EU Leaders Agree on Trade, But Clash over Roma Expulsions

By David Brunnstrom and | September 16, 2010

The European Union agreed on Thursday to sign a free-trade pact with South Korea and grant Pakistan trade concessions after floods, but a row over France’s deportation of Roma migrants marred a one-day summit.

The agreement on trade issues was a boost for the EU at a meeting where leaders discussed ways to enhance the bloc’s role in global affairs and in particular its relations with emerging powers such as Brazil, Russia, India and China.

But French President Nicolas Sarkozy and European Commission President Jose Manuel Barroso clashed over the Roma migrants before the EU leaders eventually agreed on a statement that appeared intended to draw a line under the row.

Planned talks on reforms of EU budget rules were pushed into the background, EU diplomats said.

“The debate about sanctions for not respecting the Stability and Growth Pact (setting budget rules) has been slightly overshadowed by the issue of the Romas and a strong exchange that Sarkozy) and Barroso have had,” said one envoy.

“Sarkozy made a strong point defending France’s position. Jose Manuel Barroso stood up and said he was not happy with the current situation in France. Sarkozy replied in a sharp manner”.

A row has been simmering this week over France’s deportation of about 8,0000 Roma migrants to Romania and Bulgaria in a crackdown on crime.

The executive Commission has accused France of breaking EU law and threatened legal action. French leaders were angered by a statement by EU Justice Commissioner Viviane Reding, who urged France not to return Europe to the climate of World War Two.

It was not immediately clear what the leaders’ statement on the Roma would say.

Any lingering tension between France, one of the biggest and most important EU member states, and the Commission could sour the atmosphere at talks on other issues and hinder efforts to reach other agreements.

The EU leaders had been expected to discuss a report by EU President Herman Van Rompuy on progress towards agreement on budget rule reform but the diplomats said little attention was paid to the issue.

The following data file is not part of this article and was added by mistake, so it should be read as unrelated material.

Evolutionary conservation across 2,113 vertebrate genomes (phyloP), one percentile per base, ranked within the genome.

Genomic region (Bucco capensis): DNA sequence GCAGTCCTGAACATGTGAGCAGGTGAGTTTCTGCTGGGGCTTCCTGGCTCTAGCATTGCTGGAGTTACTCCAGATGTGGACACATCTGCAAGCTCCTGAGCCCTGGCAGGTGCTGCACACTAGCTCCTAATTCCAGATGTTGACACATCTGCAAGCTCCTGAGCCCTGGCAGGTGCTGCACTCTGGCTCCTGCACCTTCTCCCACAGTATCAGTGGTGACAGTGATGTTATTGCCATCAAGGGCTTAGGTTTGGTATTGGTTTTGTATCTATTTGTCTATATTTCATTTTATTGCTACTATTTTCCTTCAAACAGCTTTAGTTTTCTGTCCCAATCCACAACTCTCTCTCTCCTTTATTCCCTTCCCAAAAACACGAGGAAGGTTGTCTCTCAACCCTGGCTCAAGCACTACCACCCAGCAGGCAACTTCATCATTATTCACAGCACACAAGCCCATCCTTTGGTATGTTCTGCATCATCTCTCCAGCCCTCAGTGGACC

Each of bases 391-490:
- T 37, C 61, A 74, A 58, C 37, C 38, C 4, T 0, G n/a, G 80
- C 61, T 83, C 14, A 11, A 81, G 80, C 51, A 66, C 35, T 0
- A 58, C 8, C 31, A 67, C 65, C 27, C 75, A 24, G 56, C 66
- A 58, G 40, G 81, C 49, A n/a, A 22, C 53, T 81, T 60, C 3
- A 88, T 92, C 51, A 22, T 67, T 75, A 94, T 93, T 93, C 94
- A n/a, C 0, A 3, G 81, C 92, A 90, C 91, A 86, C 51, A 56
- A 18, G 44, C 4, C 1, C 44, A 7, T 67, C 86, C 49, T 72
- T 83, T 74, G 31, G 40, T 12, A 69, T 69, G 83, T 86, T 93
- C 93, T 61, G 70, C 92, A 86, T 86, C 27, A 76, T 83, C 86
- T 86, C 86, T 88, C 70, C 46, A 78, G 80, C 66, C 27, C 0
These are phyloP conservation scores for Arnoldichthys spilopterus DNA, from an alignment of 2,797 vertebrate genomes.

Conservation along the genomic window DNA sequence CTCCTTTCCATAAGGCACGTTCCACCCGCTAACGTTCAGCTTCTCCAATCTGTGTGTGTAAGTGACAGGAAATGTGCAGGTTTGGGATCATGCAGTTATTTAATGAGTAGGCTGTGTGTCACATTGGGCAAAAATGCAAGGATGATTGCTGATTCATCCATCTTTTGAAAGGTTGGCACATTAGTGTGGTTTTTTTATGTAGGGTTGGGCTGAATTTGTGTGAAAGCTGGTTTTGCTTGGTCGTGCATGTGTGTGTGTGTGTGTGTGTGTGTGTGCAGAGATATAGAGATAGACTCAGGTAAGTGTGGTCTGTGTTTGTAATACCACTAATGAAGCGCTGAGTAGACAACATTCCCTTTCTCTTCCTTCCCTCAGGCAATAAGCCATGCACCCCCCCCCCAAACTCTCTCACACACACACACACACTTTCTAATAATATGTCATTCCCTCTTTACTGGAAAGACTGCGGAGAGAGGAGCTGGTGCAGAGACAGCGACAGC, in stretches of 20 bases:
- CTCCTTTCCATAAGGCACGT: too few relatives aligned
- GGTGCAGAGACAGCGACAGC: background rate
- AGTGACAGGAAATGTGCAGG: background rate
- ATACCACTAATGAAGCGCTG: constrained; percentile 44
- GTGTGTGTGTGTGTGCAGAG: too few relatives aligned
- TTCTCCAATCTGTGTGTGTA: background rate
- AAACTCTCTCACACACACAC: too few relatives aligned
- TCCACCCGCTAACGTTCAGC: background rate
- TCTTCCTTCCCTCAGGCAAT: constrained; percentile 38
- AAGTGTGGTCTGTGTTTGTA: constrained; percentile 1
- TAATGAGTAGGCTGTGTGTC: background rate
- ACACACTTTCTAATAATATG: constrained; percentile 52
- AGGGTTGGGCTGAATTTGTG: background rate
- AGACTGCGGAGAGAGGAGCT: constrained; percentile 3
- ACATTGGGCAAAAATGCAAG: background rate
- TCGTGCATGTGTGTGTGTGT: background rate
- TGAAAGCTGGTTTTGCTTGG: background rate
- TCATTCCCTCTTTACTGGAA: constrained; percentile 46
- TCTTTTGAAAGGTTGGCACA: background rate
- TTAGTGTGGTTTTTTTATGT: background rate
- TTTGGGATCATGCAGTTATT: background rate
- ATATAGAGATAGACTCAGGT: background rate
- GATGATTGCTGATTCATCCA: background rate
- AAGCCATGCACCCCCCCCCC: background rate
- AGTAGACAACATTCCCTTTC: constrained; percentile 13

In an early success at the meeting, member states secured Italy’s backing for the free-trade pact with South Korea, reaching a compromise to delay by six months the introduction of an agreement that Rome fears could hurt its car industry.

“This is the first generation of bilateral trade agreements which will bind Europe and Asia together in an ever-closer economic bond. This is a very big step in opening markets in Asia for our companies,” said Belgian Foreign Minister Steven Vanackere, whose country holds the EU presidency for six months.

The deal is due to be signed at an EU-South Korea summit in Brussels on Oct. 6 and will come into force from July 1, 2011.

EU officials say the agreement will create about €19 billion ($24.64 billion) of new exports for EU producers. Combined EU-South Korea trade in goods was worth about €53 billion [app $70 billion] in 2009, according to EU figures.

The 27 member states also agreed to grant trade concessions to Pakistan to help it overcome the impact of flooding and maintain political stability, diplomats said.

They said Pakistan would receive an immediate reduction in duties on certain imports to the EU and the European Commission would work with the World Trade Organisation to finalise how it would be implemented and ensure trade rules were not violated.

The EU agreed in May on a 1 trillion dollar rescue mechanism for indebted countries and the European Commission unveiled new moves this week to improve financial regulation.

EU finance ministers have agreed to submit budget plans for early review by the Commission and other EU governments but pressure is growing for more emphasis on controlling debt levels, particularly among the 16 countries that use the euro.

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